• curtail the freedom Goodreaders have to write reviews, or, alternatively
  • flood Amazon with ultra-harsh Goodreader reviews

My take on the acquisition

Take a deep breath.

Relax.

Wait and see. I really don’t think that Amazon is going to take steps that will harm self-publisher’s discoverability across multiple platforms. They already own 40% of library thing, and yet we haven’t seen any draconian restructuring, forcing everyone to limit their give-aways to .mobi format kindle ebooks. The sky isn’t falling.

Take a deep breath.

Relax.

Wait and see.

Looking ahead to 2013

My last two posts covered how I got to where I’m at. Now let’s take a look ahead into the new year.

January 2013

I’m currently writing the first novel-length Galvanic Century story, tentatively titled “March of the Cogsmen.” It centers on the long-anticipated wedding between Alton Bartleby and Aldora Fiske. Their courtship was years in the making, but matters will escalate quickly when uninvited guests crash their reception, seeking redress for the sins of the past.

We’ll also see the print release of The Collected Bartleby and James Adventures, with a cover by Pol Subanajouy, and interior art by Pol Subanajouy and Collette J Ellis.

February 2013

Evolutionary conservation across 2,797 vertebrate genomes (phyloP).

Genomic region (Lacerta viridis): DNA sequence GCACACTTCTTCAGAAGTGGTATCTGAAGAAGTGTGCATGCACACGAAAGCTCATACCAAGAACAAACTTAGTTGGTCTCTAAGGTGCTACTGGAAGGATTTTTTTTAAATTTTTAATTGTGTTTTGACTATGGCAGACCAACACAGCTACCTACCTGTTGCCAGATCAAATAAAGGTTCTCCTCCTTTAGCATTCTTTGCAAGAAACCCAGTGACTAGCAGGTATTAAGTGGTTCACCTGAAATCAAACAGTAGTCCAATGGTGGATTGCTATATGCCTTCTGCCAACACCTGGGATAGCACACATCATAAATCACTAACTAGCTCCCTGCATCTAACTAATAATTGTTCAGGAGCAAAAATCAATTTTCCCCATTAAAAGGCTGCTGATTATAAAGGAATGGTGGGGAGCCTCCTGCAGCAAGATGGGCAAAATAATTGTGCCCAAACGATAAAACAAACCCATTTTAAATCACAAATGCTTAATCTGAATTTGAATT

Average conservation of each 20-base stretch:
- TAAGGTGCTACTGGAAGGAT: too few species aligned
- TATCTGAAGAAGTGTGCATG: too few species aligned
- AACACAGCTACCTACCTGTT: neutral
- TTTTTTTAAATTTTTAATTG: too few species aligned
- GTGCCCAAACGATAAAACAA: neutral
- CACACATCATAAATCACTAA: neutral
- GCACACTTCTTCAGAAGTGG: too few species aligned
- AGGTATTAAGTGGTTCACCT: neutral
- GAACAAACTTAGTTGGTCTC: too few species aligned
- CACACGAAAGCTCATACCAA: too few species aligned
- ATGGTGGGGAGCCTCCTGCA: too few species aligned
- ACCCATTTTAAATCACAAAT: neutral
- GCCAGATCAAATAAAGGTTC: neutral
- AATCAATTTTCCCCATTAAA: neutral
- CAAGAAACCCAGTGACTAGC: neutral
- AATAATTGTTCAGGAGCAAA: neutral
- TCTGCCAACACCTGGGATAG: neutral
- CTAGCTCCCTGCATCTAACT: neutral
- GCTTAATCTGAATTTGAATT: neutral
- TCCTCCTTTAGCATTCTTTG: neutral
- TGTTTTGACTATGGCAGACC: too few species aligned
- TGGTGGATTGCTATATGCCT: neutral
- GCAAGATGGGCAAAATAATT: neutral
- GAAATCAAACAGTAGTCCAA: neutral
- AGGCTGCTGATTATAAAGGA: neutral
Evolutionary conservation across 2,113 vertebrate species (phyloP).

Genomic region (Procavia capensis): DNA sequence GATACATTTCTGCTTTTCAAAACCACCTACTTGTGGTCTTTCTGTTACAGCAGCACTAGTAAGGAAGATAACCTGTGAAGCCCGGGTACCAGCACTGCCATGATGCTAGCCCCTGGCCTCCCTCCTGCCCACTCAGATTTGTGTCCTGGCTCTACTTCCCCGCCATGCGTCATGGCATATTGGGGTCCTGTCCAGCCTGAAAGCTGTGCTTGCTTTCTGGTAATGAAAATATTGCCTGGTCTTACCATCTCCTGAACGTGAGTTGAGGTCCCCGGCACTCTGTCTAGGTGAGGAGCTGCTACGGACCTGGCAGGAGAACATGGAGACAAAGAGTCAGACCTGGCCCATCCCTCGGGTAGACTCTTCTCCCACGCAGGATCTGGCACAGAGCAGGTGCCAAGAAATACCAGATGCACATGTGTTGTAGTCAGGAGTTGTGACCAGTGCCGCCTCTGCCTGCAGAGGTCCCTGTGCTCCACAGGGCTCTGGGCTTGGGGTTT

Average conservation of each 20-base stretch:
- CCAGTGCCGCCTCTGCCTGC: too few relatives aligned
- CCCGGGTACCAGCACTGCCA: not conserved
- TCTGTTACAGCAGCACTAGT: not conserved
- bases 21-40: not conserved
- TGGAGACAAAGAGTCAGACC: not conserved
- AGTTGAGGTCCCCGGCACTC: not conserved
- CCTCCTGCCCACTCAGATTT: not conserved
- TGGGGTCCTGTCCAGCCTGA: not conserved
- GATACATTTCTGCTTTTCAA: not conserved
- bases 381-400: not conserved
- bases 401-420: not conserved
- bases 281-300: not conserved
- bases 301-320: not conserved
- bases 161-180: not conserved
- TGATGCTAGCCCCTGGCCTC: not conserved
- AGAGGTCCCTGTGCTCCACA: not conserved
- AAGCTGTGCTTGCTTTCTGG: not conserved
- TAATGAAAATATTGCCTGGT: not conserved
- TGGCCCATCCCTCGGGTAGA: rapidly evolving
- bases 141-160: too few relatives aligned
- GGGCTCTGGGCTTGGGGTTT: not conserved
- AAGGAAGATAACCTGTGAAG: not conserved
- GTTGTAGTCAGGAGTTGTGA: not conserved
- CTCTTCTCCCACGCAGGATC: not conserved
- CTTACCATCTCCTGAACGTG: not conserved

In February we’ll see the audiobook edition of Maiden Voyage of the Rio Grande. Warren Farrell, the narrator, has expressed interest in providing vocal work for On the Trail of the Scissorman and A Matter of Spirit as well.

I’ve got a new series in the works that we’ll see in February. Hero’s Journey is an urban fantasy martial arts thriller. There are four parts planned, and after it’s done I’ll get back to the Galvanic Century steampunk novels.

Later 2013

It’s a funding issue more than anything else, but I’d like to put the Chronicles of a Gentlewoman stories out in print and audio as well. When exactly this might be I can’t quite say, as I’d like to pay for art and another round of editing.

The easiest way to keep an eye on what I’ve got coming out next is by joining my mailing list. Once a month you’ll get an update email from me going over what was released in the prior month, and what you can look forward to in the next. I’ll also throw in discounts and giveaways from time to time.

2012 Retrospective part 2

Back to Part 1

Of the three titles I published in December, only And They Called Her Spider sold more than a few copies. I focused on it, turning it into a series with the release of Maiden Voyage of the Rio Grande, On the Trail of the Scissorman,¬†and A Matter of Spirit, learning how to make covers that weren’t utterly terrible in the process. I also unpublished Apocalypse Party and Oh Human Child — neither fit the brand I was building.

Branding Myself

What is the Michael Coorlim brand? It’s not steampunk. Well, I’ve published a lot of steampunk, but that isn’t how I’m defining my work. I went back and forth a lot on this, but essentially my strengths lie in fast-paced character-driven fiction about authentic people in fantastic situations, so that’s my “genre”. It’s a light fantastic with a twist, so Apocalypse Party‘s brutal psychological grimness doesn’t really fit, and neither did Oh Human Child’s Young Adult focus.

Eventually I’ll rewrite and re-release both stories under different pen names, but for now I’m focusing on the one brand.

A Dry Spell

The Bartleby and James books were written and published between December of 2012 and April of 2012, culminating in The Collected Bartleby and James Adventures collection. After that…